As the duality between witnessing and the objects of perception becomes more pronounced, we naturally enter the discrimination stage. We may continue with the or informal inquiry we have adopted during witnessing stage, but will find ourselves refining our view to a more intuitive perception of inner and outer objects as we become experientially convinced that our true Self is outside the field of perception of objects altogether. We may resort to affirmations on this (I am That). But, ultimately, discrimination is about the negation of the reality of all objects of perception that are bound by time and space. For those who come to this kind of discrimination prematurely, it may be viewed as a negation of life, which is entirely untrue. When the temporal is released in stillness (relationally), the eternal is revealed, which is all life, all love, and all existence. At its appropriate time, discrimination leads naturally to loving dispassion with regard to all that is temporal, and that lands us finally in the stage of eternal unity and outpouring divine love. 

In the end, it isn't about "objects" at all, but about abiding in the ever-blissful and unknowable Self, which is no-thing at all, yet, contains within it everything that appears to be manifest. At that stage the simple question, "Who am I?" asked with deep feeling in relation to any object of perception is more than enough. The answer is not to be found anywhere in the mind, but in release into the condition that the question inspires. And this becomes our permanent condition, even as our body/mind and outpouring divine love continue to function normally in the world. The later stage methods of self-inquiry are represented in the teachings of Ramana Maharshi and Nisargadatta Maharaj, and by the many who have followed in their footsteps with varying degrees of effectiveness in relation to their students.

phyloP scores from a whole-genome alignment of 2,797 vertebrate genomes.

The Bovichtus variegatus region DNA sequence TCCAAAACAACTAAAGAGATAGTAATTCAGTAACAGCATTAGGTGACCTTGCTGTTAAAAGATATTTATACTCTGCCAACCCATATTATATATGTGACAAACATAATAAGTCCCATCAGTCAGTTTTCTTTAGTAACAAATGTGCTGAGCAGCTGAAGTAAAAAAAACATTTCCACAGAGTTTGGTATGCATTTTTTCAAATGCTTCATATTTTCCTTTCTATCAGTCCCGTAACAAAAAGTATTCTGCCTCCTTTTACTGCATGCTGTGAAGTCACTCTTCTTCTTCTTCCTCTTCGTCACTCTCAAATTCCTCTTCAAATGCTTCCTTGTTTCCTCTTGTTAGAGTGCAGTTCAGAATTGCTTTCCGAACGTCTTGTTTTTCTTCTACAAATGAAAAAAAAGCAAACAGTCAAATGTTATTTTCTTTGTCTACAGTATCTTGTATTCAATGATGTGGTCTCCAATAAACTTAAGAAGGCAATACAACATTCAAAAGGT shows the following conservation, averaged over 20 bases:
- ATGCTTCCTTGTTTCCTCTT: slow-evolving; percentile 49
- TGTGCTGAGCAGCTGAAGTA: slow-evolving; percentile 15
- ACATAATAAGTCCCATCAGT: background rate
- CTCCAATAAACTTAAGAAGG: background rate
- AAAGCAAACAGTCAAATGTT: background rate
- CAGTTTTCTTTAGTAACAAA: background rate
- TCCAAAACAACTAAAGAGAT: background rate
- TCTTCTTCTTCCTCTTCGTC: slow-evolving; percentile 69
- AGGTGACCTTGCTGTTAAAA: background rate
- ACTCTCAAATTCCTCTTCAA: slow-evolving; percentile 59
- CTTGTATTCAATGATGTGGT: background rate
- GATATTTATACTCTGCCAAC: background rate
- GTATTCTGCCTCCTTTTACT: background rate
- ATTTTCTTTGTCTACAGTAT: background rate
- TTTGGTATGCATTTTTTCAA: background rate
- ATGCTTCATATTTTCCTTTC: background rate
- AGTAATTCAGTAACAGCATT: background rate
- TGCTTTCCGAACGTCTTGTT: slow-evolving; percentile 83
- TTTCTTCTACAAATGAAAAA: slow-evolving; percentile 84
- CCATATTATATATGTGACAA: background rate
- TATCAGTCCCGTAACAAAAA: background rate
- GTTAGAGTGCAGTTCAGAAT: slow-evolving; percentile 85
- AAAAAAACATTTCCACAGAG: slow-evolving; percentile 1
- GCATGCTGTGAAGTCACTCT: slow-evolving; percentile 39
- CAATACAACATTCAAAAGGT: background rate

From a teaching standpoint (particularly in modern times), what often gets lost in the shuffle in all of this is the bhakti that keeps us moving through the various stages of mind, and continues as the radiant loving quality of our Self. Without a doubt, we can say that without bhakti there could be no effective self-inquiry or enlightenment. In fact, effective self-inquiry is pure bhakti. They are one and the same. We long to know who and what we are, and it is that longing that is the question, "Who am I?" We begin with that and we end with that. Along the way, we learn the methods that are necessary for our longing to fulfill its convergence with knowing. Since we cannot know the unknowable Self, bhakti and self-inquiry merge and we consciously become the Self.

Some will say, "You always have been the Self. There was never anything to become!" True. But it is a truth spoken in untruth, because for each of us perception is 100% of our reality. While the truth is that we are the eternal Self, the perception must be changed for that truth to be experienced in fullness. That change is a process, a journey that each of us will take as we are inspired to do so. It begins and ends with our sincere longing, and our willingness to act at every step along the way. 

The guru is in you.

Bhakti Related Lessons Topic Path
Self-Inquiry Related Lessons Topic Path

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Note: For detailed discussion on the merging of bhakti and self-inquiry, see the Self-Inquiry book and the Liberation book For detailed discussion on the merging of bhakti with all aspects of practice as we progress on our path, see the Bhakti and Karma Yoga book. Also see AYP Plus.